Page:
Men: 66 + (6.3 x your weight in pounds) + (12.9 x your height in inches) – (6.8 x your age)

Example: 66 + (6.3 x 200) + (12.9 x 72) – (6.8 x 32) = 2037.2 > rounded would be 2,037 calories per day

Women: 665 + (4.3 x your weight in pounds) + (4.7 x your height in inches) – (4.7 x your age)

Example: 665 + (4.3 x 200) + (4.7 x 72) – (4.7 x 32) = 1,713 calories per day

Now, once you have your basal metabolic rate you’re not done. In fact, you guessed it. Their is definitely more math involved. The good news is that It’s essentially just another plug and play type equation.

Daily Caloric Need

Your basal metabolic rate is just one part of the formula. To find out what your daily caloric intake should be here is a little cheat sheet of equations for you.

Sedentary: You’re typically considered sedentary if you do next to nothing for exercise. In this variation you’ll want to use the following equation.

Basal Metabolic Rate x 1.2

Light Activity: You’re considered lightly active when you take part in a physical activity for 1 to 3 times a week. This is the equation you’ll want to use.

Basal Metabolic Rate x 1.375

Moderate Activity: If you’re moderately active then you’re working out or playing a sport for at least 3 to 5 days each week. If this sounds like you then here is your equation.

Basal Metabolic Rate x 1.55

Very Active: Taking part in hard exercise or sports 6 to 7 days in a week means burning quite a bit of calories. So if this is you, kudos to you. You’ll also want to use this equation.

Basal Metabolic Rate x 1.725

Extremely Active: Finally, if you fit into the category of “overachiever” to your friends it isn’t a horrible thing. You’ll just need to make sure you’re eating the right amount of calories for the work you’re doing. The equation for your situation is as follows.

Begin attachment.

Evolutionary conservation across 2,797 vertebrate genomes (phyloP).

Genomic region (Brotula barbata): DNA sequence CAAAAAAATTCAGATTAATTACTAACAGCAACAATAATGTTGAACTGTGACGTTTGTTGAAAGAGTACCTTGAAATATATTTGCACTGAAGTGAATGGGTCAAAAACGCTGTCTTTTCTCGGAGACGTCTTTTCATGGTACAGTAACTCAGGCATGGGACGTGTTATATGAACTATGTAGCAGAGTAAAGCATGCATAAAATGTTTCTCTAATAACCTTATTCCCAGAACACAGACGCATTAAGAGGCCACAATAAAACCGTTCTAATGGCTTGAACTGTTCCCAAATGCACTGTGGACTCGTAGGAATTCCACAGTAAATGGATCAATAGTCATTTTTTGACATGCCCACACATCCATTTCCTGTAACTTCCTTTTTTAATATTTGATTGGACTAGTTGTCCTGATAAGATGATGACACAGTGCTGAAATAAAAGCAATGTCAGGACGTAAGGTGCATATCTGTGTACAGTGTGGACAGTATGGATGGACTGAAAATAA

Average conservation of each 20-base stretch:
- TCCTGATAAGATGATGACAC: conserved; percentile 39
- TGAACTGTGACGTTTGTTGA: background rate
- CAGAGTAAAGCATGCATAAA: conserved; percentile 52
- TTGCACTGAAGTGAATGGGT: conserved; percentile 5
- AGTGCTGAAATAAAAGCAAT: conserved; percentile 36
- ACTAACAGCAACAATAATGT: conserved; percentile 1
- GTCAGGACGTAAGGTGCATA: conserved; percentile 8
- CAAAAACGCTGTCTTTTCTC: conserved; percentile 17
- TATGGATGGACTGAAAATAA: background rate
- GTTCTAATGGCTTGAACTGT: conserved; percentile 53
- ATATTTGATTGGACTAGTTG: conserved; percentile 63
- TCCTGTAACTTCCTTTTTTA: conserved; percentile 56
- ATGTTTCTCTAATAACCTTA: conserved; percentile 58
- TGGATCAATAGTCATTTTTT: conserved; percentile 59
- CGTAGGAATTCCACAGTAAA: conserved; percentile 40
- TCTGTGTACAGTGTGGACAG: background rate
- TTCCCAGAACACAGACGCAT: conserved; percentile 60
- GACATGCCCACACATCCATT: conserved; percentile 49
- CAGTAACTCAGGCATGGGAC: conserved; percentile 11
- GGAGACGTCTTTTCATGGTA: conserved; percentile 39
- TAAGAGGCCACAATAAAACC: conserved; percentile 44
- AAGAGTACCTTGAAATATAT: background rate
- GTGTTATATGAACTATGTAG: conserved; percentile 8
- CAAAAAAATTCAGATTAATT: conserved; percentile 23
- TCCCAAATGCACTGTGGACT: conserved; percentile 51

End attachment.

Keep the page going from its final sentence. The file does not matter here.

Basal Metabolic Rate x 1.9

Understanding How to Calorie Restrict

While doing all the math is a huge part of calculating your caloric goal each day, having the number of calories per pound of body fat is just as important. Keep in mind that the safest way to lose weight is not to lose it quickly but to lose it in a smart manner. That being said, each pound of weight is roughly equivalent to 3500 calories. Therefore, if you’re trying to lose a pound a week you would take 3500 calories away from your total weekly caloric intake. 

So, using the women’s basal metabolic rate and assuming she is moderately active, her daily caloric need would be 2,655.15 which rounds to 2,655. To get the weekly intake, you’d then multiply that by 7, giving you 18,585 calories in a week. Subtract 3,500 from that and you get your new weekly total of 15,085 which roughly translates to 2,155 calories a day.

Adding Peptides to Calorie Restricted Dieting

It may come as a shock to you but peptides may actually be the answer on how to more easily acclimate to a change in diet. Their is one specific peptide that comes to mind when thinking about hunger cues and dieting in particular. That peptide is HCG. HCG works with your body’s natural state and helps to keep you feeling fuller for longer along with controlling hunger cues more effectively. To get yours you’ll want to click here for HCG 5000IU and add it to your cart. Are you ready to start your calorie restricted diet right?